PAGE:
Economic policy making

2009-01-05 00:00

When restrictive quotas were placed on textile imports from China in 2006, it seemed a sensible move. Retailers bemoaned the loss of cheap merchandise, but it was felt that the competition from abroad was seriously damaging the domestic textile industry. In the interests of local manufacturers and their employees, a degree of protection seemed a logical move.

Very soon, however, it became clear that the plan was not having the desired effect and, after the two-year period initially agreed between the two governments, the quotas are to be dropped. To the lay person, the flaws in the scheme may seem contradictory. With Chinese textiles blocked, other foreign suppliers stepped in so that the flow of cheap imports continued. At the same time, local manufacturers found it difficult to source certain fabrics that had previously come from China, including materials for sports kit and firefighting gear. The fashion industry also complained. With domestic businesses under pressure, jobs were lost rather than assured.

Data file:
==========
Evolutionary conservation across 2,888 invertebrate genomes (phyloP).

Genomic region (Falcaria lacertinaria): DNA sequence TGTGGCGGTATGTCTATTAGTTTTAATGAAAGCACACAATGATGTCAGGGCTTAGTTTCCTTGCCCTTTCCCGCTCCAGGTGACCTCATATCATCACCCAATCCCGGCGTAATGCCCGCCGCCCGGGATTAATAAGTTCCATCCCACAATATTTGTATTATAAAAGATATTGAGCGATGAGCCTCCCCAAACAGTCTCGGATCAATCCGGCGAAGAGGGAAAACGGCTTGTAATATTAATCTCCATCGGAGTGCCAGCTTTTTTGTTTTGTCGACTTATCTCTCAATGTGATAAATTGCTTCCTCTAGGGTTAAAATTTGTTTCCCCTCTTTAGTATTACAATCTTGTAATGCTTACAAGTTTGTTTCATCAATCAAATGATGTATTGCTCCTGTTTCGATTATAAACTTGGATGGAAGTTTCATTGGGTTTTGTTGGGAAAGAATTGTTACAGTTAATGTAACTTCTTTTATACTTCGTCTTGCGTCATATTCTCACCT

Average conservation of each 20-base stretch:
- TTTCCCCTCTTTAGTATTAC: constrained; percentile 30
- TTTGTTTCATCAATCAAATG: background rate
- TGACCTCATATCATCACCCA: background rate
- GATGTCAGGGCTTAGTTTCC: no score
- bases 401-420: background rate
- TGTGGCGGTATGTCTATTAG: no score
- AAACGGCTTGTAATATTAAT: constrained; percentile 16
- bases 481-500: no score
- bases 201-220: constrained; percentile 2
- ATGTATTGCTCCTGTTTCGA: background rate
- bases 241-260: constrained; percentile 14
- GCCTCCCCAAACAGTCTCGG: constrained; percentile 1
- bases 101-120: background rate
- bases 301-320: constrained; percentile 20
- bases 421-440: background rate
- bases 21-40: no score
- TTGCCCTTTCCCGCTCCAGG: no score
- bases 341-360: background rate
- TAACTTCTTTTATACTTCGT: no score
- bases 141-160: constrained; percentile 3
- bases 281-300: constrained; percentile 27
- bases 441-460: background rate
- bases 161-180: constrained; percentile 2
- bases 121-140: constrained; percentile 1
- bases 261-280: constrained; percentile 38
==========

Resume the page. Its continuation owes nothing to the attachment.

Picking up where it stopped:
These unexpected and damaging consequences of a seemingly sensible decision need to be put in a broader context. In the globalised environment with its complexity of interlinkages, solutions to problems that appear simple and logical are not necessarily workable. And, with the world’s finances in continuing and probably worsening disarray, pressures are likely to grow. To hope that South Africa may somehow be protected from a global economic meltdown would be naïve.

As the major political parties start to apply their minds to economic policies and devise their election platforms, they need to note the lesson from the textile industry. There is a pressing need to alleviate poverty and create employment, but, as with the textile quotas, the simplistic solutions favoured by the populists and trade unions could well prove counterproductive. There are no quick fixes, and in a world where common-sense solutions are probably wrong, a far more sophisticated debate is needed than the current rhetoric.

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